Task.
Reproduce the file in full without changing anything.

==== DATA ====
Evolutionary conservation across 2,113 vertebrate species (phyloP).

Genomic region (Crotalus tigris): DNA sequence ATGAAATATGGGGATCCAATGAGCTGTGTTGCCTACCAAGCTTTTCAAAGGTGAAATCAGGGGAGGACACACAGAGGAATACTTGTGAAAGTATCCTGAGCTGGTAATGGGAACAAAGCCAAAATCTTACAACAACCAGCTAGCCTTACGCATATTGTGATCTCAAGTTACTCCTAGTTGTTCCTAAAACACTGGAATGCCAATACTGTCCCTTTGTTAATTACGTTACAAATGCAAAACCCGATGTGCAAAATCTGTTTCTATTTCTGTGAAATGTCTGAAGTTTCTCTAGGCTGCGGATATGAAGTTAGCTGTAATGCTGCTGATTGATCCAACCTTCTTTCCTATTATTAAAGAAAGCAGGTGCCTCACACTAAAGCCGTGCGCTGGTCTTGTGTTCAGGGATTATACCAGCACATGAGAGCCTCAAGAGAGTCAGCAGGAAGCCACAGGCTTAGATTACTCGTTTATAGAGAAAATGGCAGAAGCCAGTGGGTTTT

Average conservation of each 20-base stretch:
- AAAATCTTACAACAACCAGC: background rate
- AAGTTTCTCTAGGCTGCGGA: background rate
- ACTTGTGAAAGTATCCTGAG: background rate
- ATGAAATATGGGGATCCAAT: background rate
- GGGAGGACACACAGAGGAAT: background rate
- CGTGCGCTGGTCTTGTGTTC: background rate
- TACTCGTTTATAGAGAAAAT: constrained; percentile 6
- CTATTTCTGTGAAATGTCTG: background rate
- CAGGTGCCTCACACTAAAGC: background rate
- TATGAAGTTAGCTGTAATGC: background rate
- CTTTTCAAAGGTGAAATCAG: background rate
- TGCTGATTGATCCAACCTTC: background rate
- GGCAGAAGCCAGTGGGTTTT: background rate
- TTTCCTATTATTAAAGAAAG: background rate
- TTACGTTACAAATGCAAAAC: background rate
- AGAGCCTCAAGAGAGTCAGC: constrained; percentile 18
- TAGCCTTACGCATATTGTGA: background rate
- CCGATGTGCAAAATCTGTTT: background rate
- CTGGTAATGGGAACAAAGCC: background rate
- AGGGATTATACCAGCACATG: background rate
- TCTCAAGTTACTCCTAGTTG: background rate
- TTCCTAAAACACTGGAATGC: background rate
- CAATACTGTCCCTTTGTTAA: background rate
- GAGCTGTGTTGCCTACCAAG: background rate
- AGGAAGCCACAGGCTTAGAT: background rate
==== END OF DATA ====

Evolutionary conservation across 2,113 vertebrate species (phyloP).

Genomic region (Crotalus tigris): DNA sequence ATGAAATATGGGGATCCAATGAGCTGTGTTGCCTACCAAGCTTTTCAAAGGTGAAATCAGGGGAGGACACACAGAGGAATACTTGTGAAAGTATCCTGAGCTGGTAATGGGAACAAAGCCAAAATCTTACAACAACCAGCTAGCCTTACGCATATTGTGATCTCAAGTTACTCCTAGTTGTTCCTAAAACACTGGAATGCCAATACTGTCCCTTTGTTAATTACGTTACAAATGCAAAACCCGATGTGCAAAATCTGTTTCTATTTCTGTGAAATGTCTGAAGTTTCTCTAGGCTGCGGATATGAAGTTAGCTGTAATGCTGCTGATTGATCCAACCTTCTTTCCTATTATTAAAGAAAGCAGGTGCCTCACACTAAAGCCGTGCGCTGGTCTTGTGTTCAGGGATTATACCAGCACATGAGAGCCTCAAGAGAGTCAGCAGGAAGCCACAGGCTTAGATTACTCGTTTATAGAGAAAATGGCAGAAGCCAGTGGGTTTT

Average conservation of each 20-base stretch:
- AAAATCTTACAACAACCAGC: background rate
- AAGTTTCTCTAGGCTGCGGA: background rate
- ACTTGTGAAAGTATCCTGAG: background rate
- ATGAAATATGGGGATCCAAT: background rate
- GGGAGGACACACAGAGGAAT: background rate
- CGTGCGCTGGTCTTGTGTTC: background rate
- TACTCGTTTATAGAGAAAAT: constrained; percentile 6
- CTATTTCTGTGAAATGTCTG: background rate
- CAGGTGCCTCACACTAAAGC: background rate
- TATGAAGTTAGCTGTAATGC: background rate
- CTTTTCAAAGGTGAAATCAG: background rate
- TGCTGATTGATCCAACCTTC: background rate
- GGCAGAAGCCAGTGGGTTTT: background rate
- TTTCCTATTATTAAAGAAAG: background rate
- TTACGTTACAAATGCAAAAC: background rate
- AGAGCCTCAAGAGAGTCAGC: constrained; percentile 18
- TAGCCTTACGCATATTGTGA: background rate
- CCGATGTGCAAAATCTGTTT: background rate
- CTGGTAATGGGAACAAAGCC: background rate
- AGGGATTATACCAGCACATG: background rate
- TCTCAAGTTACTCCTAGTTG: background rate
- TTCCTAAAACACTGGAATGC: background rate
- CAATACTGTCCCTTTGTTAA: background rate
- GAGCTGTGTTGCCTACCAAG: background rate
- AGGAAGCCACAGGCTTAGAT: background rate